Women in Control: Pioneering Diabetes Self-Management Medical Group Visits in the Virtual World
- *Corresponding Author:
- Mitchell S
Department of Family Medicine
Boston Medical Center/Boston University School of Medicine
E-mail: [email protected]
Received date: May 30, 2016; Accepted date: June 20, 2016; Published date: June 28, 2016
Citation: Mitchell S, Gardiner P, Weigel G, Rosal M (2016) Women in Control: Pioneering Diabetes Self-Management Medical Group Visits in the Virtual World. J Clin Trials 6:272. doi:10.4172/2167-0870.1000272
Copyright: © 2016 Mitchell S, et al. This is an open-access article distributed under the terms of the Creative Commons Attribution License, which permits unrestricted use, distribution, and reproduction in any medium, provided the original author and source are credited.
Background: The current state of diabetes self-management (DSM) education and support for diabetic patients is inadequate, especially for minority women who experience disproportionately high rates of diabetes mellitus (DM) in the US. While DSM education and support enables individuals with diabetes to make positive lifestyle choices and achieve clinical goals, this type of support is difficult to deliver in medical practice settings. Virtual reality can assist DM patients and their clinical teams by providing effective educational tools in an engaging, learner-centered environment that fosters self-efficacy and skill proficiency.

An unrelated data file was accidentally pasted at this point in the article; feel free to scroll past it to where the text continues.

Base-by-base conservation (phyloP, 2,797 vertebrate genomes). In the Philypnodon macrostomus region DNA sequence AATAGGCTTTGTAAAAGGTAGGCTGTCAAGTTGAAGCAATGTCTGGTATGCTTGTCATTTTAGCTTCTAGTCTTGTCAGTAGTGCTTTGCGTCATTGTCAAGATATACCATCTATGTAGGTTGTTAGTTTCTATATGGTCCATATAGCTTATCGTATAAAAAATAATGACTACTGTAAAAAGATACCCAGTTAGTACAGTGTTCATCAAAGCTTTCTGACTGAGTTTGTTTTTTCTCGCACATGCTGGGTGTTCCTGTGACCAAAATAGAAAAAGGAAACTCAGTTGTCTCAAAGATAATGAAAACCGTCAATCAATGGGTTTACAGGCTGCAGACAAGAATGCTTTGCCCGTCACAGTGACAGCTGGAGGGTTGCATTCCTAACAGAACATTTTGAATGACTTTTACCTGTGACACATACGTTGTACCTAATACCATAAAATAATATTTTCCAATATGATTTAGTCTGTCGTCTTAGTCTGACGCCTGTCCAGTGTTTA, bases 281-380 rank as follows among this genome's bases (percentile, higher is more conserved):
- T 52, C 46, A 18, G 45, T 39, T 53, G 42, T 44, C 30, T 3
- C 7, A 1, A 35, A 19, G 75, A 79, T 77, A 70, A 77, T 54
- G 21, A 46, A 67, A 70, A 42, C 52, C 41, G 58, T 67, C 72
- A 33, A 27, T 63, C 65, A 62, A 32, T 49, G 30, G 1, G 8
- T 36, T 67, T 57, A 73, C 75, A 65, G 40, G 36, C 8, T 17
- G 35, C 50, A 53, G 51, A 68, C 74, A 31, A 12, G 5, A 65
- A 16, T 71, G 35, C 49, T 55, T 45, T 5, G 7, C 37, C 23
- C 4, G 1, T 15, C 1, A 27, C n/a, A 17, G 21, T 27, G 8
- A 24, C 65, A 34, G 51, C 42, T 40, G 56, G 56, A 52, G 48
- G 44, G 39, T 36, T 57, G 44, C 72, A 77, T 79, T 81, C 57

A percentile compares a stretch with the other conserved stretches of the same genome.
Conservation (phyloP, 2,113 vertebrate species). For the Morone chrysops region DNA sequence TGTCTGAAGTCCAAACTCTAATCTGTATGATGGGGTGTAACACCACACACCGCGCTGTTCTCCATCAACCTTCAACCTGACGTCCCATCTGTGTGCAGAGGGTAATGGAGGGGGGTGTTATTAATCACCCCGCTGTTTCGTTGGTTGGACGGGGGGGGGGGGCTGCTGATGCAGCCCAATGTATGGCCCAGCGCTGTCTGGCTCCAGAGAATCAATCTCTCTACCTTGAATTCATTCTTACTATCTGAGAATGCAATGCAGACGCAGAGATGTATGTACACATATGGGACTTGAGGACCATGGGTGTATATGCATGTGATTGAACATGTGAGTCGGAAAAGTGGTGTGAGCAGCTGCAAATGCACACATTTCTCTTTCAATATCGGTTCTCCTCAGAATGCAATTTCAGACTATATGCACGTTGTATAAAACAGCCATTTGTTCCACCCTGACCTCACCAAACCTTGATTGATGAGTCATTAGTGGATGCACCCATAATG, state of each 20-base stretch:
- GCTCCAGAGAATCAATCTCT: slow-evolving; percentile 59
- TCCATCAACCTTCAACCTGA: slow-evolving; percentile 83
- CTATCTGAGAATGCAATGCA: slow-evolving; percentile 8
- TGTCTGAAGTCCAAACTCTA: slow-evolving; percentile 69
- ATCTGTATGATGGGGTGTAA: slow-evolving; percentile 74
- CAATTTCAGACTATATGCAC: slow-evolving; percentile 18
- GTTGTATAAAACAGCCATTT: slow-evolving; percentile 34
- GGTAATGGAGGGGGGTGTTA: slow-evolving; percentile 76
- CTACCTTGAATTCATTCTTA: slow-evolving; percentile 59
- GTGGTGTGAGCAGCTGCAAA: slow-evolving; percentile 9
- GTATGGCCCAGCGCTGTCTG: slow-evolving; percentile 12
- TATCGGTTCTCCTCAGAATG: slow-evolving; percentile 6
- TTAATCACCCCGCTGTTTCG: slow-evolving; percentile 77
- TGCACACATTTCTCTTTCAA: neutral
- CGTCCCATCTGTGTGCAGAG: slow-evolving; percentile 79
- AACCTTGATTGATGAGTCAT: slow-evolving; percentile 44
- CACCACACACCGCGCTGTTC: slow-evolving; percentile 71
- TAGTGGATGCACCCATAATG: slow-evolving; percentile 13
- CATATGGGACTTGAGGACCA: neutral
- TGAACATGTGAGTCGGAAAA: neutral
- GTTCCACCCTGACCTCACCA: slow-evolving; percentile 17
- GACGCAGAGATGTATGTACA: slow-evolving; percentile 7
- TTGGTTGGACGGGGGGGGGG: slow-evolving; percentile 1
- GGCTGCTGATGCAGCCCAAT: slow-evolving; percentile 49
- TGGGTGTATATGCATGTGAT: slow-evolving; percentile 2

Methods: Our prior research demonstrated that virtual worlds are suitable for supporting DSM education. Building upon this success, we are now investigating whether DSM virtual world medical group visits lead to similarly effective health and educational outcomes compared to face-to-face medical group visits. Currently in year one of a five year randomized controlled trial, we aim to compare the effectiveness of a virtual world DSM medical group visit format versus a face-to-face DSM medical group visit format to increase physical activity and improve glucose control (HbA1c) among Black/African American and Hispanic women with uncontrolled DM. We will also conduct a qualitative study of participant engagement with the virtual world platform to characterize learners’ interactions with the technology and assess its correlation with DSM behaviors and diabetes control.
Discussion: Novel methods to promote diabetes self-management are critically needed, and the use of virtual world technology to conduct medical group visits offers a unique approach to such issue. If successful, our intervention will increase access to culturally-sensitive diabetes care and improve patient engagement in online DSM learning, leading to higher uptake of DSM behaviors and better diabetes control. Importantly, the program can be easily expanded to other chronic disease areas and scaled for widespread use.